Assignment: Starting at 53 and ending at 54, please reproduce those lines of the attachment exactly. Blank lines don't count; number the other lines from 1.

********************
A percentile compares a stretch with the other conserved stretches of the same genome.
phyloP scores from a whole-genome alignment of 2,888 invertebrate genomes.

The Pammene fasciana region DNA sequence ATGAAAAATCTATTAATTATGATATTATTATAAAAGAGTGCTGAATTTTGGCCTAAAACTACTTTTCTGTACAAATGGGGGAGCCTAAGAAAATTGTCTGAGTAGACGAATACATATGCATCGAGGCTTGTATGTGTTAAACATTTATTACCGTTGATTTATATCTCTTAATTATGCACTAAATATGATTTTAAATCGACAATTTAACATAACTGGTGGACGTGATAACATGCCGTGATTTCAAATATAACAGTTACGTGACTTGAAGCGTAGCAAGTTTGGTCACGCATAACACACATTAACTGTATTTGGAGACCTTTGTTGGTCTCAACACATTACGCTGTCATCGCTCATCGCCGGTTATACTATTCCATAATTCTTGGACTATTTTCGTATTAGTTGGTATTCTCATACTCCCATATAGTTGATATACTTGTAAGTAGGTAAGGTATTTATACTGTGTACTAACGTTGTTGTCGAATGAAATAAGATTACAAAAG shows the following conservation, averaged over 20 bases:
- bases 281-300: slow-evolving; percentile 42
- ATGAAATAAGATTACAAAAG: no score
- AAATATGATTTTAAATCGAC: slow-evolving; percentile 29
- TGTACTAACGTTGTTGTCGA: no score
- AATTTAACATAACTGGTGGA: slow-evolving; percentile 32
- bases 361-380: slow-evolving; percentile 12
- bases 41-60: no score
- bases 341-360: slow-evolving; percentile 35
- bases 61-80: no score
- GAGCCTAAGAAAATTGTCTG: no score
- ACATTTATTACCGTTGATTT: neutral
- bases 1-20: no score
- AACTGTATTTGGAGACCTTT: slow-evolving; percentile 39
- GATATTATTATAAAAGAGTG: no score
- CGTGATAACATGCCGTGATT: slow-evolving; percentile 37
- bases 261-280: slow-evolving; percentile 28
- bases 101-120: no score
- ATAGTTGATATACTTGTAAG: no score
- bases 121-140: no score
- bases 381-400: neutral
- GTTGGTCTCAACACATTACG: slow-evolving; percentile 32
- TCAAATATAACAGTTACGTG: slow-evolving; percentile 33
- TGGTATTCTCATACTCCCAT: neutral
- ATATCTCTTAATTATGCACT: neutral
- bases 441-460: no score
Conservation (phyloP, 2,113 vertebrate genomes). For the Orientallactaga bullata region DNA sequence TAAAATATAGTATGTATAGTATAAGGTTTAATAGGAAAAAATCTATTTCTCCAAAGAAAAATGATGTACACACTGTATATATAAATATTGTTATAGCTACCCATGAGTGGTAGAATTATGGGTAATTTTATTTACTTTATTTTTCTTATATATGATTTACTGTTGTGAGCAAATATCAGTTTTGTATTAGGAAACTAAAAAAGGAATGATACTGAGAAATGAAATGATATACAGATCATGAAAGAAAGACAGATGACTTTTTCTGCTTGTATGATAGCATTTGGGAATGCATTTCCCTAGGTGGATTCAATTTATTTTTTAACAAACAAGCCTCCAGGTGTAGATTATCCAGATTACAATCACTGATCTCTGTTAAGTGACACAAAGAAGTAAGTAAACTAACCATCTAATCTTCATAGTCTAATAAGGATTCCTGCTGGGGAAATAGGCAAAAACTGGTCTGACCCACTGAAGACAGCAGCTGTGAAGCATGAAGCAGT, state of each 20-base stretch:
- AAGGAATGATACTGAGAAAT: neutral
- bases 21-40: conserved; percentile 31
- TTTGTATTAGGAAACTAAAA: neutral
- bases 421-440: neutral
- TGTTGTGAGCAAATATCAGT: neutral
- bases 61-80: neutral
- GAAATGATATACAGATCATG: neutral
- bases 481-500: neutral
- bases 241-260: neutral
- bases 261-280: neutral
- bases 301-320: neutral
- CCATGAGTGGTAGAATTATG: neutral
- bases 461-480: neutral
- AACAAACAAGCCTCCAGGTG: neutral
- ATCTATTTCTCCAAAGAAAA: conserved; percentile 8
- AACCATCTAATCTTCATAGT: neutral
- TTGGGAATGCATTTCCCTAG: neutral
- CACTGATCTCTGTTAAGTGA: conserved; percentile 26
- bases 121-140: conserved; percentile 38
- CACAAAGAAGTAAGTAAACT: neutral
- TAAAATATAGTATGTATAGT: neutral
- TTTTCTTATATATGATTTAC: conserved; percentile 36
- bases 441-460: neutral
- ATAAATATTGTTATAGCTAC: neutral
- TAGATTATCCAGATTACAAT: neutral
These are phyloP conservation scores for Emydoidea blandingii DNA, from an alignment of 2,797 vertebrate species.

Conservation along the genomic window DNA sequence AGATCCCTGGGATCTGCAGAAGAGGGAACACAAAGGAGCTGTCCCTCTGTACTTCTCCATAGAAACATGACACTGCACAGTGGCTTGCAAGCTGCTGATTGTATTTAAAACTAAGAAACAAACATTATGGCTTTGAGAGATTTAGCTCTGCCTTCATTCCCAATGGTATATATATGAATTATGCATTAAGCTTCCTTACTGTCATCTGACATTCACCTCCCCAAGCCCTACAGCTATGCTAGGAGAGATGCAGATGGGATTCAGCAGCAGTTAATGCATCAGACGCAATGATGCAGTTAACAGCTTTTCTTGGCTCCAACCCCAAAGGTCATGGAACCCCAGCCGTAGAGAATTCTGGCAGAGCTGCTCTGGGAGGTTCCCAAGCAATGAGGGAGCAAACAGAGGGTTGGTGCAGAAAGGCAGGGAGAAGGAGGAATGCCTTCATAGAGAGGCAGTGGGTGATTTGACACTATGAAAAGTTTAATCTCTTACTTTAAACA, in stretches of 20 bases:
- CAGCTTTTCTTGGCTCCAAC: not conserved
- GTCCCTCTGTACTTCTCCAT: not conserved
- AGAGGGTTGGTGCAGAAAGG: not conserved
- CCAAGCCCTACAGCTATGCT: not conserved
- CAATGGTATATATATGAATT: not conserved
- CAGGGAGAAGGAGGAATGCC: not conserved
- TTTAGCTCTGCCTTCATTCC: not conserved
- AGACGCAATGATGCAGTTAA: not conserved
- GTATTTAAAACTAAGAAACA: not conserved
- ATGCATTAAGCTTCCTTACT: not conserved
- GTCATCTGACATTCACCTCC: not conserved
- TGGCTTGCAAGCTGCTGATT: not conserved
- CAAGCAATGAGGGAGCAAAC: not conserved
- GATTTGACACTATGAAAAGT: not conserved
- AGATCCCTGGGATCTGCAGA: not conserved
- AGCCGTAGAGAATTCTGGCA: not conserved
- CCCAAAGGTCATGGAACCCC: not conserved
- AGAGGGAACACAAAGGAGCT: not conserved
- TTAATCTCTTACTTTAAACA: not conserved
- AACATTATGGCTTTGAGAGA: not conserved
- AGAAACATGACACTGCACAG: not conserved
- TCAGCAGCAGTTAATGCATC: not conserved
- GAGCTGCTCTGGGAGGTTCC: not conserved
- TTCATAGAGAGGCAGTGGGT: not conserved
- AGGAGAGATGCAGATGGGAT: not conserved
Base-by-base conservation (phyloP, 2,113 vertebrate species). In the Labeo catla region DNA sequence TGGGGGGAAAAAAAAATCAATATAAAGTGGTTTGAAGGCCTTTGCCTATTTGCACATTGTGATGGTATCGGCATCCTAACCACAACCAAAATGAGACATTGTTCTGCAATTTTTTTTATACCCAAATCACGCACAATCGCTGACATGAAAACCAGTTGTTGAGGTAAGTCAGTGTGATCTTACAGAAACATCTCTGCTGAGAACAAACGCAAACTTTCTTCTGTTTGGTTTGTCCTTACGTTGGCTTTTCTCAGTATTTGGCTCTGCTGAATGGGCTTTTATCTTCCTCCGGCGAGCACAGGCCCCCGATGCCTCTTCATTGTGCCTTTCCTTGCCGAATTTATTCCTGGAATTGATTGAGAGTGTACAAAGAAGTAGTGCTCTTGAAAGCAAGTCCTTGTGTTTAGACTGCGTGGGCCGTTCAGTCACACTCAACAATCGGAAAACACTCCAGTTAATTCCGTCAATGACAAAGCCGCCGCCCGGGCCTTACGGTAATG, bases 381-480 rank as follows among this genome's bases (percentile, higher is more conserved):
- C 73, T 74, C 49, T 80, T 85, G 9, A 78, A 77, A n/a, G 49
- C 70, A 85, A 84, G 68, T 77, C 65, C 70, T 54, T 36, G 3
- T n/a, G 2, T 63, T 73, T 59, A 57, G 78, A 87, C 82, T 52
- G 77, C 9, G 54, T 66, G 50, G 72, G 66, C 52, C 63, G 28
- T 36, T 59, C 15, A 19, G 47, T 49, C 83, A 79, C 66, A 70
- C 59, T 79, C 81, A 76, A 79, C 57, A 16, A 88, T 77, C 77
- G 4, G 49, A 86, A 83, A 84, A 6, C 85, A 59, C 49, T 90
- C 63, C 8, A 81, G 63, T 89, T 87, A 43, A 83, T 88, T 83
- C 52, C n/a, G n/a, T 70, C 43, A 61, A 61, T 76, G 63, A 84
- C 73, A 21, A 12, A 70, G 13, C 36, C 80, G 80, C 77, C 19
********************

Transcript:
- ATAAATATTGTTATAGCTAC: neutral
- TAGATTATCCAGATTACAAT: neutral